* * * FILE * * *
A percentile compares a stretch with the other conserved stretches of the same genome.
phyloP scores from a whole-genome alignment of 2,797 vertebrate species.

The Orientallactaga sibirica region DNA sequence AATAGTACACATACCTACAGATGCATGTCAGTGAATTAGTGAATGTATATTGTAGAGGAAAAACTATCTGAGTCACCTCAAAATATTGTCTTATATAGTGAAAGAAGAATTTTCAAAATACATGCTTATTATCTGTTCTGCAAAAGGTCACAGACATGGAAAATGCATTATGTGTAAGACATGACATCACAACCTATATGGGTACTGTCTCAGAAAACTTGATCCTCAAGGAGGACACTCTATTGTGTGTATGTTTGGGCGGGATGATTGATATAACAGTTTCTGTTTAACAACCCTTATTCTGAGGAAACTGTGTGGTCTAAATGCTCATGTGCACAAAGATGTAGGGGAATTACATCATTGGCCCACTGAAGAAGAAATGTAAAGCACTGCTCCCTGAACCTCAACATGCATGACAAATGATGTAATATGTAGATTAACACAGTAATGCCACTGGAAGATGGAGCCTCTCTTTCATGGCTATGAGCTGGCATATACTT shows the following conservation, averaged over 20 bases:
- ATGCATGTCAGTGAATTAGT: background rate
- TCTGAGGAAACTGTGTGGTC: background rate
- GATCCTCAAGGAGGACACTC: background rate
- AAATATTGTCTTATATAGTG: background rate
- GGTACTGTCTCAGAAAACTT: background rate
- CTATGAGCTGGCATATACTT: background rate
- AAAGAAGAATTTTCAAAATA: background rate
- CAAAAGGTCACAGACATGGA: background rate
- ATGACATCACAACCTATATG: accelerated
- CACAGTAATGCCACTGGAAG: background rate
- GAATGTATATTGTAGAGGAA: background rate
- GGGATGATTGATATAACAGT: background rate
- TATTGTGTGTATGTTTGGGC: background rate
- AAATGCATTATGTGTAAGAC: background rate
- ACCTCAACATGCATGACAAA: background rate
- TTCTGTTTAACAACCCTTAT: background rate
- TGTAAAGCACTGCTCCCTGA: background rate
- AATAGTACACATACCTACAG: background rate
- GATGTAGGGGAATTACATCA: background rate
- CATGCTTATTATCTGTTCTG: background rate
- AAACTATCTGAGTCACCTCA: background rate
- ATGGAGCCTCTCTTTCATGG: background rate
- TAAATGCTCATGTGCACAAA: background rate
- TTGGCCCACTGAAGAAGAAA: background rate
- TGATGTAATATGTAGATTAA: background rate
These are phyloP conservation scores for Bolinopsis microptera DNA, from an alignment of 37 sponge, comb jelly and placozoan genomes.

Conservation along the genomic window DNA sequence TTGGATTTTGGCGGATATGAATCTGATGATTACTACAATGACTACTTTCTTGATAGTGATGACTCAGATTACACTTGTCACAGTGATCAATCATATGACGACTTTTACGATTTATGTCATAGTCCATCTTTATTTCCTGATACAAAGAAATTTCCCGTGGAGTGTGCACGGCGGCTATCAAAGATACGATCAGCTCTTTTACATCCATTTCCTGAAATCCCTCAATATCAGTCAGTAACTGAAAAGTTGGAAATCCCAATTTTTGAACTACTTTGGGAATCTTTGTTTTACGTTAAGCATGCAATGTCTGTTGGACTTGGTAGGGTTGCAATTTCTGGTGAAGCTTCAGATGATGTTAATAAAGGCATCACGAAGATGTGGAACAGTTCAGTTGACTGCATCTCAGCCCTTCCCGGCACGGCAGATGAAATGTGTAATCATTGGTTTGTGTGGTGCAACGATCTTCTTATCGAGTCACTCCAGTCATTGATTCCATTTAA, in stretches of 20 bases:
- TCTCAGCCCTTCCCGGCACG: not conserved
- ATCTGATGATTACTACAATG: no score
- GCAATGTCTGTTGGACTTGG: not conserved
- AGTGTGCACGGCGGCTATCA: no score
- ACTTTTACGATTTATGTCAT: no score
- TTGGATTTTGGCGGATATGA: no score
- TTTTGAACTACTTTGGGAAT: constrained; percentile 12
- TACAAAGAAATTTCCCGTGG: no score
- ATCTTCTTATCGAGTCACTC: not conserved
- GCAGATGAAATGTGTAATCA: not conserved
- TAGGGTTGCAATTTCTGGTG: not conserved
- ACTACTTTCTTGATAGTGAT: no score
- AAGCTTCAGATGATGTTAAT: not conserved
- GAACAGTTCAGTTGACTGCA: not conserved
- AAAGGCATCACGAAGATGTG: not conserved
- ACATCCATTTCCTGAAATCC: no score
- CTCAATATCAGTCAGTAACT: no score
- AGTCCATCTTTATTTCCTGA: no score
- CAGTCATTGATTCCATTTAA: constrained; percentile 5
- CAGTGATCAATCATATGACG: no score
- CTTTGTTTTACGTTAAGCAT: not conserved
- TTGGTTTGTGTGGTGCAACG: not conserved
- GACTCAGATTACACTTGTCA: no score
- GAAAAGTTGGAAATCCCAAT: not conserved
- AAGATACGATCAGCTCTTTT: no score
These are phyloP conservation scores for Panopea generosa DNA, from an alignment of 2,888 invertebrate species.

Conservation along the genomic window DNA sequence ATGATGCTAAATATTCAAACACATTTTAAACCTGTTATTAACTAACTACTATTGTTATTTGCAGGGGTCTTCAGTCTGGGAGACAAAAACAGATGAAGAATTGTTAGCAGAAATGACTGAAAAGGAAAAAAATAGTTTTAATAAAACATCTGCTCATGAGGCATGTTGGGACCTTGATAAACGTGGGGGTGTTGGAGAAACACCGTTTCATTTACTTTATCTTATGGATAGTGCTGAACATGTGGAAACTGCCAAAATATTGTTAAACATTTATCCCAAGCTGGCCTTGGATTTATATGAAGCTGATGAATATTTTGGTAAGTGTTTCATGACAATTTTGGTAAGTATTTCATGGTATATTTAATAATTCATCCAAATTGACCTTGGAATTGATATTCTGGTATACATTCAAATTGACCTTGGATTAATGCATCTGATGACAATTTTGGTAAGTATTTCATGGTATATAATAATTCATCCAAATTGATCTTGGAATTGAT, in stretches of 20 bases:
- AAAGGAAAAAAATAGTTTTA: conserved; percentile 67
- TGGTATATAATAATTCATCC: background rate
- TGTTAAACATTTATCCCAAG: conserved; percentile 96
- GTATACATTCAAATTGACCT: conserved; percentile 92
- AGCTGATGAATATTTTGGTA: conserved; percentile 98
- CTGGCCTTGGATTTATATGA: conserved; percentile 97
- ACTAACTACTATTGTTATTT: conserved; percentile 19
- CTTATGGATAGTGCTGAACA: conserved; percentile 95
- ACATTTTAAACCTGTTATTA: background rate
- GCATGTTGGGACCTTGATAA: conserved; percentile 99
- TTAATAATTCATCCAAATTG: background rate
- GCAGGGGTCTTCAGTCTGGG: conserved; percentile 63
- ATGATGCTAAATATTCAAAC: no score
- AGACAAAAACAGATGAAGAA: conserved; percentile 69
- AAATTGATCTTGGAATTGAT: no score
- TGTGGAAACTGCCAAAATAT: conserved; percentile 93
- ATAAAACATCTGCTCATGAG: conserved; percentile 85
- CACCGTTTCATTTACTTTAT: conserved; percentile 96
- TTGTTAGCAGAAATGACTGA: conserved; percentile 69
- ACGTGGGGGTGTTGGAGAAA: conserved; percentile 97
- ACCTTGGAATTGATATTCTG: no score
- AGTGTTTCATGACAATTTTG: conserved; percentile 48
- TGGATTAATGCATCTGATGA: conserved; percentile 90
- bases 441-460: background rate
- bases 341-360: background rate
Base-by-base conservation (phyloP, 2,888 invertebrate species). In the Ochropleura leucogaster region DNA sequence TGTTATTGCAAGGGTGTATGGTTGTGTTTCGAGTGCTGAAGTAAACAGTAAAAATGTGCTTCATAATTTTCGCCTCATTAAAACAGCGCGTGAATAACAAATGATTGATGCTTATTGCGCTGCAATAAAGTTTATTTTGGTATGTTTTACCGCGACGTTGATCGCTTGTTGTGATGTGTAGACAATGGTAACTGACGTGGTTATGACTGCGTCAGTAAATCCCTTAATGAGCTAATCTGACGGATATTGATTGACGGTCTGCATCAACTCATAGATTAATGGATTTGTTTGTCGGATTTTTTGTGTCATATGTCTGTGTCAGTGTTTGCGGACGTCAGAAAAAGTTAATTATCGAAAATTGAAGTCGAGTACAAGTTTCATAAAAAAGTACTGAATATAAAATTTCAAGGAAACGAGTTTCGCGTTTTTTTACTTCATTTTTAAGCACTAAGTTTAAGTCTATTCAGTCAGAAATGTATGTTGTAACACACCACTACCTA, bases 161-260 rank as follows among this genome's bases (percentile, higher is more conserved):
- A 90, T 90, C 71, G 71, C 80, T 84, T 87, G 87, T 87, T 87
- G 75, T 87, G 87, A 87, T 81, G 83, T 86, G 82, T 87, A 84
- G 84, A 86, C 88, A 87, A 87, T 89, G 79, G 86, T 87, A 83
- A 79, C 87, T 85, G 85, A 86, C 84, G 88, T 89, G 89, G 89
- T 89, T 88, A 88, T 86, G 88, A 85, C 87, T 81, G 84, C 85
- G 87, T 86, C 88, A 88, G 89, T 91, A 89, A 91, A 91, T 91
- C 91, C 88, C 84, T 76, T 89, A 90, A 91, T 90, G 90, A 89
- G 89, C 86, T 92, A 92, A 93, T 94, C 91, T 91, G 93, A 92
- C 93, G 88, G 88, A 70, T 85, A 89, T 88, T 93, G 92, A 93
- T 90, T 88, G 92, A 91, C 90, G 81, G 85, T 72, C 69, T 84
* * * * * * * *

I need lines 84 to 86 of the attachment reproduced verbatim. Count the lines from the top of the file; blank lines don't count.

- A 90, T 90, C 71, G 71, C 80, T 84, T 87, G 87, T 87, T 87
- G 75, T 87, G 87, A 87, T 81, G 83, T 86, G 82, T 87, A 84
- G 84, A 86, C 88, A 87, A 87, T 89, G 79, G 86, T 87, A 83